Introduction 'All music is rehash. There are only a few notes. Just variations on a theme'. John Lennon1 "What's your favourite Beatles album?' So goes the code of introduction that is now dictated when any two or three Fab Four fans are gathered together - cueing a predlctable ritual as John, Paul, George and Ringo go under the microscope for the zillionth time since the sixties. You know the routine. Endless chin-scratching analysis of the backwards recording techniques of Revolver, the psychedelic concept of Sgt. Pepper, the minimalist artwork of The WhiteA/bum and the seamless blending of the medley on Abbey Road. Not forgetting a trawl through the convoluted clues to the real identity of 'The Walrus', and an inventory of those 'Paul is Dead' references (now the subject of a dedicated tome),2 For no stone is left unturned in Beatles culture except, too often, the only thing that really matters. The music itself. We all know that the group changed society in far-reaching ways with everything from their h aircuts to their politics. But it's the ultimate irony that the one aspect of their global-dominating legacy that is taken for granted is, well, the melodies and chord changes that really changed the world. That's not to suggest that other elements, especially a volume of lyrics now challenging Shakespeare for posterity, don't matter. Far from it. But a look at them in their rightful musical context can surely transform our appreciation, while also going some way towards explaining why the songs have become so imprinted on our consciousness. For one of the highlights of The Beatles' songwriting was their ability to apply a certain musical technique to reinforce the lyrical imagery. It was an instinctive element of their art and one that is evident at all stages of their career. No need to be a muso to join Paul on his meanderings down 'The Long And Winding Road'; to sense the girl leading us up the garden path in 'Day Tripper'; or to watch the 'sun going down' on the disconsolate 'Fool On The Hill'. The lyrics set the scene but, courtesy of The Beatles' uncanny grasp of musical emphasis, we instinctively feel it. Even when the 'Threetles' resumed with 'Free As A Bird' in 1995, the magic hadn't deserted them. With our eyes closed we can still see the creature taking flight at certain points in the song as the mood lifts.3 In all these cases, and many others we'll be exploring, there is a very specific reason for the effect we enjoy. For while, ultimately, the full beauty of music is down to an intangible element that can never quite be captured, there is nevertheless a way in which we can discover why a song 'works'. To get to the heart of the songwriting phenomenon, we must take a step back from The Beatles as cultural icons and the groundbreaking instrumentation and electronic wizardry that undeniably also played a part. For the essence of The Beatles' genius is to be found in their simply sublime harmony and melody, and the ability of a single chord-change or deft note to create pop history. For all their disdain for music theory, The Beatles knew this implicitly. At the simplest level, take John Lennon's memories of writing 'I Want To Hold Your Hand' with Paul McCartney:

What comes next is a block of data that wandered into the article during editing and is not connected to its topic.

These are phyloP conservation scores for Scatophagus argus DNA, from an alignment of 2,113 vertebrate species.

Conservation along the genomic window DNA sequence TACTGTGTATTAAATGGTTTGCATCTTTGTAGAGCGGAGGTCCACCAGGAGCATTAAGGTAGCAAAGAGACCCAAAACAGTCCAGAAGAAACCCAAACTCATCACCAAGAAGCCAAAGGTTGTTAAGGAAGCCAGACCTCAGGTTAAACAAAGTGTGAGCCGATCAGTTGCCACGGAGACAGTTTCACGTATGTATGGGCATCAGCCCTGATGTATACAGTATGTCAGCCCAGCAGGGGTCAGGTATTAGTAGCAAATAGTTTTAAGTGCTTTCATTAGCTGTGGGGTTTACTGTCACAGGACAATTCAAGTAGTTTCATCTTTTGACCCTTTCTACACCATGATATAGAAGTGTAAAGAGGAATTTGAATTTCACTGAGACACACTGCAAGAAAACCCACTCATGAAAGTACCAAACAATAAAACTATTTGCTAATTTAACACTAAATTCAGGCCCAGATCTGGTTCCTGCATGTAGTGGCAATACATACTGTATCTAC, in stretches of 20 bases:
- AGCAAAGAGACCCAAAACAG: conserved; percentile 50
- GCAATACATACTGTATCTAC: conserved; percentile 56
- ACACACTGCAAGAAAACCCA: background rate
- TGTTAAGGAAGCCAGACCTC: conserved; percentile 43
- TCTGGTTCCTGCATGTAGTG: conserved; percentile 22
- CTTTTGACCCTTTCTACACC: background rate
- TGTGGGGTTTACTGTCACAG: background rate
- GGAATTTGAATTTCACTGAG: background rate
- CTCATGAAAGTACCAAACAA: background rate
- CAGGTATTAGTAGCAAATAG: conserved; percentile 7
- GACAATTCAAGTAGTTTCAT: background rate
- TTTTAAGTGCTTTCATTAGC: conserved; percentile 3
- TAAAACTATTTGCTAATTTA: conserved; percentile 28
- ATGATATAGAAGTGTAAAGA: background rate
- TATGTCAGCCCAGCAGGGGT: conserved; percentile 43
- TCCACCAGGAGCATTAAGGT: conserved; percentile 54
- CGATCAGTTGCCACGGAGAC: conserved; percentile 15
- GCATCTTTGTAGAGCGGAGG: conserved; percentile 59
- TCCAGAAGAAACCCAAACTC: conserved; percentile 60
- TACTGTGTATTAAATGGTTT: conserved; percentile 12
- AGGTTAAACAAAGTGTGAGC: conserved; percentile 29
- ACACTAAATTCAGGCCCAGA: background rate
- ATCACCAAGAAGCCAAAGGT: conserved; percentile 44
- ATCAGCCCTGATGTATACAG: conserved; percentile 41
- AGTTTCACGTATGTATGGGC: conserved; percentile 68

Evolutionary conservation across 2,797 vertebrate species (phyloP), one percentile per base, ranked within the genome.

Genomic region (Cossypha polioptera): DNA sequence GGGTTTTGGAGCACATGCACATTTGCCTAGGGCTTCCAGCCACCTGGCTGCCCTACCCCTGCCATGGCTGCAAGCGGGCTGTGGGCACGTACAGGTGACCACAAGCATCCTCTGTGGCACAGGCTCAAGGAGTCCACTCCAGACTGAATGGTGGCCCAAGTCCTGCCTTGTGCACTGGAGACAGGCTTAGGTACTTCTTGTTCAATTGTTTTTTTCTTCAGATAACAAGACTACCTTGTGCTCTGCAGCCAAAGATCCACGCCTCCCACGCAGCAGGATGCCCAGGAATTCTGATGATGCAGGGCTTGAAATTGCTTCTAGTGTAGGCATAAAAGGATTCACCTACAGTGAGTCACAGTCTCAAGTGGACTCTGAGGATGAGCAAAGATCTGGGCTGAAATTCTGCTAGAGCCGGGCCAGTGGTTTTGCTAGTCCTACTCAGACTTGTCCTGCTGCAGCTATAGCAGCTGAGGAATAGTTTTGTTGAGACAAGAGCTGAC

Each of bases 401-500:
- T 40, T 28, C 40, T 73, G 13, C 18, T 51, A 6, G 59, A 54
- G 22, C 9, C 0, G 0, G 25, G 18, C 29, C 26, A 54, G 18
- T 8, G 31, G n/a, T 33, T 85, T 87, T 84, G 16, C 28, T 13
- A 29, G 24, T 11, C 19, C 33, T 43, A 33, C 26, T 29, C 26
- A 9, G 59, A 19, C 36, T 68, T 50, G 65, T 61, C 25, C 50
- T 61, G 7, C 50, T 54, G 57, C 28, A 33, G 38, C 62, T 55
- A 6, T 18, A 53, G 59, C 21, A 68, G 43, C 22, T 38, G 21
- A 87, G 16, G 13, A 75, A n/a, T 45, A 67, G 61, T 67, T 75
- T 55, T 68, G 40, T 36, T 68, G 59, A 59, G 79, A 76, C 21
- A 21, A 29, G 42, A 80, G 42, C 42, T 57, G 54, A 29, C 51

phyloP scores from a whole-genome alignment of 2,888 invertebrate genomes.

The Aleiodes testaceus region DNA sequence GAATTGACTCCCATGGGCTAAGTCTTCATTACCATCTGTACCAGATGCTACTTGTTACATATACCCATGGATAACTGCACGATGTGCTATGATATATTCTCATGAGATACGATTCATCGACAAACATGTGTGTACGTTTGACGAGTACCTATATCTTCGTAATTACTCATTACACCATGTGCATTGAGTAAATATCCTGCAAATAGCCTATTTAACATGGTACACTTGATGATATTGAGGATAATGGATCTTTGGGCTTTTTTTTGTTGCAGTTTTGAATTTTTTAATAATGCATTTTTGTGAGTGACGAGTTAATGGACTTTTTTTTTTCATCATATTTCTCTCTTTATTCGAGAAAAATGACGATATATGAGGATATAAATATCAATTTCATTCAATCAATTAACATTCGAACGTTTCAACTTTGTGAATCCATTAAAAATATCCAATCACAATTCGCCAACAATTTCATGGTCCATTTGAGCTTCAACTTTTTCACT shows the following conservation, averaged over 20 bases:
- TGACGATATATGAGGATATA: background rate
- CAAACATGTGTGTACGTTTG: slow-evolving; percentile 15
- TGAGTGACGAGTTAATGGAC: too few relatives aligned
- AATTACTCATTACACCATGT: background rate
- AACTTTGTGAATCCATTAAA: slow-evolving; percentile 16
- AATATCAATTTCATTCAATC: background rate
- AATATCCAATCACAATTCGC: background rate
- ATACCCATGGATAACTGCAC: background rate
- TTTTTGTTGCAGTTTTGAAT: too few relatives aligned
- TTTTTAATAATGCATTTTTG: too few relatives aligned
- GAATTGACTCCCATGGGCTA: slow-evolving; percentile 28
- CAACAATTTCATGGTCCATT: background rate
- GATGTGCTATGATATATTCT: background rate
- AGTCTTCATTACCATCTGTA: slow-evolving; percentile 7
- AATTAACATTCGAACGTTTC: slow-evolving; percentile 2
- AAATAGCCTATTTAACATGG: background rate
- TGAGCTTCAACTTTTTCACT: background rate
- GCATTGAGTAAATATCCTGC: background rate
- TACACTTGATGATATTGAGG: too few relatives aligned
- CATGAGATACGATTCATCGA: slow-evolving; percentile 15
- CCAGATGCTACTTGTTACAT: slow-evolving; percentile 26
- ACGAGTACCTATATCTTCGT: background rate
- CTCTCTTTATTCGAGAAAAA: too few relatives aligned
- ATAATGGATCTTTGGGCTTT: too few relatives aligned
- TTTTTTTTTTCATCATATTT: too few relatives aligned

'I remember when we got the chord that “made" the song. We were in Jane Asher's house, downstairs in the cellar playing on the piano at the same time. And we had, “Oh you-u-u ... got that something ... " And Paul hits this chord and I turn to him and say "That's it. That's it!" I said, "Do that again! "'4 Why musically did it work so effectively (after all, the 11 million buyers of this testament to Beatlemania certainly seemed to like it)? And why, for that matter, has there been so much debate among experts as to what the chord actually is? What we can affectionately call John's 'That's it!' chord is just one of the many musical riddles, myths and mysteries that, down the years, have passed into the burgeoning catalogue of Beatles folklore. We e~"Plore this particular one in Chapter 4 but, as a taster for what is to come, here are another ten musical 'gauntlets' thrown down over the years which we'll be attempting to pick up: 1) Why does Paul say the opening chord in the bridge of 'From Me To You' transformed The Beatles' songwriting by going to a 'surprising place', as he demonstrates on the Anthology video? 2) What pioneering songwriting principle did John see in a particular Del Shannon song that inspired him to make 'I'll Be Back~my variation on the chords'? 3) What was the mysterious 'Gretty chord' that Paul claims he used in 'Michelle' but which prompted a website to devise a challenging riddle for Beatles fans? 4) Does 'Because' really consist of the chords to Beethoven's 'Moonlight' Sonata played backwards, as John and Yoko's comments have led us to believe? 5) Why does McCartney hit the nail on the head when he says 'to go to the B flat was quite good' while reminiscing about his 'sophisticated little tune', 'Things We Said Today? 6) Just what is the construction of that opening chord in 'A Hard Day's Night', described as 'one of the great unsolved mysteries in the history of popular music' by the edltor of Guitarist magazine? We add one more to the dozens of theories already on offer in published Beatles literature. 7) The Beatles' rendition of 'Besame Mucha' may have failed the Decca audition in 1962, but how did its 'big moment musically', as Paul describes it, find its way into some of the greatest Beatles songs? 8) 'You Never Give Me Your Money' is said to kick-off the seamless 'side 2 medley' on Abbey Road. But why, subconsciously, do we feel the medley begin one track earlier? 9) Why was McCartney so 'fascinated' by a very specific chord change in a Joan Bae ... song that, as he admits, he 'nicked it' for 'I'll Get You'? 10) And, most legendary of all, just what was the 'Aeolian cadence' in 'Not A Second Time' which, according to the classical critic of The Times in 1963, connected The Beatles directly to Gustav Mahler? This last puzzle famously connected The Beatles themselves - not to mention a string of interviewers, writers and even academics over four decades - and we duly embark on a search for that particular Holy Grail in Chapter 5. These puzzles are just the tip of the iceberg and merely seek to make the most of the tantalisingly few musical quotes volunteered by the band themselves over the years. Meanwhile, elsewhere, there is a goldmine of musical nuggets lurking in every corner of the catalogue, just waiting to be unearthed and appreciated. This book attempts to do just that by relating some of the most memorable highlights to the musical principles that John, Paul, George and Ringo mastered so effortlessly in their global domination of pop. Spanning the spectrum of musical complexity from the humble Three-Chord Trick to the most intricate of multi-key Beatles masterpieces, we construct a framework that introduces each new scale and chord one-byone, identifying its appearance and explaining its function while also touching on its origins and legacy within pop music. With musical exracts from the entire Beatles catalogue at our disposal, we deconstruct those winning cycles, sequences, intros, outros, and middle eights, by delving into extensions, moving lines, slick key-changes and a whole host of colourful processes - 'tricks', even - that hide behind the veil of a pop song. In A Brief History Of Time, Professor Stephen Hawking relates his fears that for every mathematical equation he included in his book, sales would halve. This author feels a similar apprehension, for there is indeed theory along the way, including the fundamental principles of tonality, root movement, harmonisation, substitution and